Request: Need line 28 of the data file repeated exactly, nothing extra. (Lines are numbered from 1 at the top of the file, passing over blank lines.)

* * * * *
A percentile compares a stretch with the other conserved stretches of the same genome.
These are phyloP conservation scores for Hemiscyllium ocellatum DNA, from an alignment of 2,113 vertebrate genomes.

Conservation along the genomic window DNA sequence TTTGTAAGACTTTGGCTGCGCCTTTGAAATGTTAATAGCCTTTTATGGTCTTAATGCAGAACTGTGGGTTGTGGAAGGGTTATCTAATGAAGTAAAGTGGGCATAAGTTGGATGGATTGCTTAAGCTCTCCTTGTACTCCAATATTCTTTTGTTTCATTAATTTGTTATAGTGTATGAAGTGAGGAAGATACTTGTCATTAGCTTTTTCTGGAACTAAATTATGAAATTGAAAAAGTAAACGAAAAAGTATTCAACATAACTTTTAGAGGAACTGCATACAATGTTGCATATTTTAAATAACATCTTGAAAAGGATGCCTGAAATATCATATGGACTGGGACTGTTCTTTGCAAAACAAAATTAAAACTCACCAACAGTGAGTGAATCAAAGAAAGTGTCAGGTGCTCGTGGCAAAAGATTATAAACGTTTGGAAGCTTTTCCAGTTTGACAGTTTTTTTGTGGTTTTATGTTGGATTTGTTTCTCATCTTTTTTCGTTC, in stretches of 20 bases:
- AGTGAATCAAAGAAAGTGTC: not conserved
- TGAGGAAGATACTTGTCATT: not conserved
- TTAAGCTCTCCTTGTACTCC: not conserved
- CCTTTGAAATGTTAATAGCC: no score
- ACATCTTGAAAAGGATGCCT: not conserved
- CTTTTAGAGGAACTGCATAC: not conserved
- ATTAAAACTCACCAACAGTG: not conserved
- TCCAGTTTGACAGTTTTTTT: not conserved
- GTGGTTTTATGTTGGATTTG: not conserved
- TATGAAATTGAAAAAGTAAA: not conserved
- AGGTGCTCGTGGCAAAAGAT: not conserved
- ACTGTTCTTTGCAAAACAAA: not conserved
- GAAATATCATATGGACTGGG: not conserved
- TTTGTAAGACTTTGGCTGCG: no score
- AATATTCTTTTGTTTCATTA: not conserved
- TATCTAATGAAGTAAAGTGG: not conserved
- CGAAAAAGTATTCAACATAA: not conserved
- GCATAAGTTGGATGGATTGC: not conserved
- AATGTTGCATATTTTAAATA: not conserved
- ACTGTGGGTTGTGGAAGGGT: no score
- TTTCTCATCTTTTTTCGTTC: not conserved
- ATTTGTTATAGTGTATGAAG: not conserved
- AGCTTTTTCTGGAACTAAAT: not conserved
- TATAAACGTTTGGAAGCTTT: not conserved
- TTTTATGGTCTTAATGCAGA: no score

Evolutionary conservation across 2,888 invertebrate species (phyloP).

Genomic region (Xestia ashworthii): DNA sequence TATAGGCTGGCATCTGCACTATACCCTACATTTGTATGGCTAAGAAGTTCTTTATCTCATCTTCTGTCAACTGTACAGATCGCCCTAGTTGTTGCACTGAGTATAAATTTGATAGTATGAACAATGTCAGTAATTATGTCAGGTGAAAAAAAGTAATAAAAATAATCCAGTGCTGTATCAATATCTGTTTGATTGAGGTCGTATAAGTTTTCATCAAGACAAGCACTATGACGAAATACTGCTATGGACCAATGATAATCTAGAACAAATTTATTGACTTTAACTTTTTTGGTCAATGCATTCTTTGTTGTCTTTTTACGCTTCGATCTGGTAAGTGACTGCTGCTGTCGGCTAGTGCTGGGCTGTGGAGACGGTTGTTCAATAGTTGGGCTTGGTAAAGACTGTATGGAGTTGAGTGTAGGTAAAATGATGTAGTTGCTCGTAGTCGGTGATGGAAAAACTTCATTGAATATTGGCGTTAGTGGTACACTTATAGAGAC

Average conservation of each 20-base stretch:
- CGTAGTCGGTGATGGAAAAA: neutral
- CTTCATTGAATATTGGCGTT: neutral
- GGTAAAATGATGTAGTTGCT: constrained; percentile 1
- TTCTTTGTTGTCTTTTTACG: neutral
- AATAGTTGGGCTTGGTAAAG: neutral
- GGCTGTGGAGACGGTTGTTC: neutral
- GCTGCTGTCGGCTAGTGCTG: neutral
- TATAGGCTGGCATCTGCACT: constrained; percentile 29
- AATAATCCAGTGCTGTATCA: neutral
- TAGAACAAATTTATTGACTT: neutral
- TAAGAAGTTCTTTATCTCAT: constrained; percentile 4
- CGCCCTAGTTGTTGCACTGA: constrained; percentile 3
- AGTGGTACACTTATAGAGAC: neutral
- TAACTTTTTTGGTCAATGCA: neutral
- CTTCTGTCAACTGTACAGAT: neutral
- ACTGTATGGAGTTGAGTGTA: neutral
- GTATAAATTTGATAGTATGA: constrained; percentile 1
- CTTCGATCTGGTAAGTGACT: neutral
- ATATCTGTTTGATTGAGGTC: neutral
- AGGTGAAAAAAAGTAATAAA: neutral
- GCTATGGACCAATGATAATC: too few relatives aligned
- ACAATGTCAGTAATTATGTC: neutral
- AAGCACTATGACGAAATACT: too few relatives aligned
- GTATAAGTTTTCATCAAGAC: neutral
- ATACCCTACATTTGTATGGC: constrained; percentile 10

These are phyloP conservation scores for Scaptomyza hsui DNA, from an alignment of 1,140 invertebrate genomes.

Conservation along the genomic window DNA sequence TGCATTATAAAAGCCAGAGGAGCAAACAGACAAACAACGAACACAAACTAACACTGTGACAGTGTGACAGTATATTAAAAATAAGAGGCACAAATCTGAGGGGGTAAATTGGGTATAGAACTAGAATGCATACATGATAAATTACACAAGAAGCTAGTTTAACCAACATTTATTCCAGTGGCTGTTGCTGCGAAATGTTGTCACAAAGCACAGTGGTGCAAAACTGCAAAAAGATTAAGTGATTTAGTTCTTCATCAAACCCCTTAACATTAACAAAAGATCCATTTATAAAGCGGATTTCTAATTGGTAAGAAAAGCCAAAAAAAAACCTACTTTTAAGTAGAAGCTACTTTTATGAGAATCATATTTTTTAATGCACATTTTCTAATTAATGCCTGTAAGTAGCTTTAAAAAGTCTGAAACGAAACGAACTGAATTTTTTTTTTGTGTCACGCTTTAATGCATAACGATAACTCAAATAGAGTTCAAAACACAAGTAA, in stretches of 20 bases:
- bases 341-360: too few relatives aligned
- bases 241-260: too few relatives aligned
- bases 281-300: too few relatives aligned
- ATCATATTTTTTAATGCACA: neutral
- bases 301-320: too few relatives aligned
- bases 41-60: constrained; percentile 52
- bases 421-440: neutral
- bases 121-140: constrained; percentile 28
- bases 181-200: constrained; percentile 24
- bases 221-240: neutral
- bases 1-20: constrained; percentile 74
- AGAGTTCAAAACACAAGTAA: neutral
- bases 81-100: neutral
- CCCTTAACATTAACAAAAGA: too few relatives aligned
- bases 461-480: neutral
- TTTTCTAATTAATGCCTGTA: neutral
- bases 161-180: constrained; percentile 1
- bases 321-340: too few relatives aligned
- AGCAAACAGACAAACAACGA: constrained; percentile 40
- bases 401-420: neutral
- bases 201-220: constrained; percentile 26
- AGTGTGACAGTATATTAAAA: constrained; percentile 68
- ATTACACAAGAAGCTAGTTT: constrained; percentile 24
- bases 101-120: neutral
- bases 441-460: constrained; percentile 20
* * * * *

- TTTTATGGTCTTAATGCAGA: no score